Sex, judges and politics: Will latest scandal hurt Shaked?

Shaked has a relatively clean image, and hoped to attract right-of-center voters who were deterred from voting Likud because of corruption allegations against Netanyahu.

Justice Minister Ayelet Shaked speaks at Kohelet Conference in Jerusalem, October 9, 2018 (photo credit: Courtesy)
Justice Minister Ayelet Shaked speaks at Kohelet Conference in Jerusalem, October 9, 2018
(photo credit: Courtesy)
For weeks, the news has been teasing a major scandal in the judiciary, but few outside the inner circles of government and media knew just how shocking it would be: Sexual favors in exchange for a judgeship.
Bar Association President Efi Nave, a key suspect in the case, is an powerful figure. He heads an organization with over 59,000 members that influences legislation in the Knesset, and he sits on the Judicial Selection Committee.
He’s also someone very closely associated with Justice Minister Ayelet Shaked and her “judicial revolution,” playing an instrumental role in bringing more conservative figures into the Justice Ministry and in the courts.
So far, Shaked has not been directly implicated in the scandal in any way, nor is there an indication that she knew what was going on before the investigation began. And Supreme Court President Esther Hayut showed her confidence in Shaked by releasing a joint statement. One of the points they made is that the Judicial Selection Committee appointed 334 judges in the last term, and this new scandal is about one judge, and another judicial hopeful. Also, they said that there are two MKs, Finance Minister Moshe Kahlon, three judges and two Bar Association representatives on the committee, in addition to Shaked, seeming to make the point that one rotten egg doesn’t spoil the whole carton.
Still, one left-wing politician after another has called for Shaked’s resignation. Right-wing politicians, however, have been mostly quiet.
This is a wholly unsurprising reaction. Shaked is a highly polarizing figure, as are the policies she promotes. She has a clear, conservative agenda and she is articulate in defending it and effective in enacting it. It comes as no surprise, then, that the Left really doesn’t like her, and she’s also one of the most popular politicians on the Right.
And a close read of many of the reactions from the Left show that they are highly politicized – as is politicians’ wont. They’re not just calling for Shaked to resign, they’re saying that the entire concept of a conservative Justice Minister acting in step with her beliefs and her promises to the public is not legitimate.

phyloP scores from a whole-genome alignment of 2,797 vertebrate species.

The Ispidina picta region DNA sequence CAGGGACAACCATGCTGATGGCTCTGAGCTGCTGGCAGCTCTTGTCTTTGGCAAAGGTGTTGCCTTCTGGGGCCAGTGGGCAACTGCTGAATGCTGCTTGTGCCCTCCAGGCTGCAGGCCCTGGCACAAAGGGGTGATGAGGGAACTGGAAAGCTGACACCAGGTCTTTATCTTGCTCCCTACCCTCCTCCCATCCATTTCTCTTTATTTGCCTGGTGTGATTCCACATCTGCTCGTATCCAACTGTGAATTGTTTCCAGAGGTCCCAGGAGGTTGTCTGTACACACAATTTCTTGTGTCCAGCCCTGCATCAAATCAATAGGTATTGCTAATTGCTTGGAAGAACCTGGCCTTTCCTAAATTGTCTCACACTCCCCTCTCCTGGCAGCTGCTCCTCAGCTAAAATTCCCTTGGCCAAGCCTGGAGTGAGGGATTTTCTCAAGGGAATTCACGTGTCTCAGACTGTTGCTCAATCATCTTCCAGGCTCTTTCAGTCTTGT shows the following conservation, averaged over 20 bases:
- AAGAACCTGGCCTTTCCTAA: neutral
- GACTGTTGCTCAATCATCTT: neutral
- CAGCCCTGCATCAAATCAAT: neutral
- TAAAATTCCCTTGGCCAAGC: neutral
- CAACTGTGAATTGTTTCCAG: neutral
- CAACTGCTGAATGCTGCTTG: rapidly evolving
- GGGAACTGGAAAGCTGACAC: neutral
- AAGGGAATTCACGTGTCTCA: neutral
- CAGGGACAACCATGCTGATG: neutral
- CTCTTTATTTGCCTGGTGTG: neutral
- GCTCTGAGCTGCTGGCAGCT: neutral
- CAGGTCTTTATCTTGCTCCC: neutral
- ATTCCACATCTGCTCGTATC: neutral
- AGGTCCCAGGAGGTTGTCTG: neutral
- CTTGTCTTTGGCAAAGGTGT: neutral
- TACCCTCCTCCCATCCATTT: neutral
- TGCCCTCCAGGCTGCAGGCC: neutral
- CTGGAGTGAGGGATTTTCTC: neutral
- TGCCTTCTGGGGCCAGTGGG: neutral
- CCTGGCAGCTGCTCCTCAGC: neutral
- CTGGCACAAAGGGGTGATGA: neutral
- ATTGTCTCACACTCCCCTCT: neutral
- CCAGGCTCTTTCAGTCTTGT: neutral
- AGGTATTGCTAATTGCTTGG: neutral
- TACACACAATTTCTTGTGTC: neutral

Labor MK Merav Michaeli, for example, tweeted a video clip of Shaked saying she has become friends with Nave: “We have an identical worldview, an identical conservative worldview, and that’s very helpful in the Judicial Selection Committee.”
Hatnuah leader Tzipi Livni said that “instead of a constitutional revolution, we got deals that turned into an indecent act,” and she said Shaked and Prime Minister Benjamin Netanyahu tried to “destroy” the judiciary.
The political damage to Shaked from these kinds of arguments will probably be slim. The Right, for the most part, doesn’t want judicial activism, so they don’t think that she has destroyed the judiciary, even if one of her partners in the effort engaged in highly unsavory behavior.
Which brings us to a different line of argument, that of Shaked’s judgment. Shouldn’t she have known that Nave, with whom she worked so closely, who she called a friend, was such a shady character?
"Tell me who your friends are, and I’ll tell you who you are, Minister Shaked," Meretz chairwoman Tamar Zandberg said. "All the filth you brought into the judiciary is floating to the surface now, and it stinks."
The counterargument here, of course, is that Shaked didn’t choose Naveh. The Bar Association voted him in, and she has to try to get votes on her side in the Judicial Selection Committee. But no one forced her to tout him as her close ally.
The Right has experience with this kind of guilt-by-association with the Submarines Affair. Netanyahu’s personal attorneys and cousins David Shimron and Yitzhak Molcho were implicated in the ongoing investigation of whether there was bribery involved in the purchase of submarines from Germany. Attorney-General Avihai Mandelblit clarified that Netanyahu is not a suspect and won’t be questioned. Yesh Atid leader Yair Lapid, however, says fairly often that Netanyahu should have known what was going on and should be questioned.
Unless new evidence comes up in the case, it looks like the Left will have new mud to sling at Shaked and those on the Right who supported her and her policies probably won’t change much.
But not everyone fits neatly into one of those categories. Shaked and her partner in forming the New Right, Education Minister Naftali Bennett, have a relatively clean image, and hoped to attract right-of-center voters who were deterred from voting Likud because of the allegations of corruption by Netanyahu.
The intersection of sex, judges and politics is too shocking to resist, so expect this investigation to remain in the news cycle in the coming months. That could hurt Shaked and the New Right with the swing voters if she doesn’t manage to really distance herself from the scandal.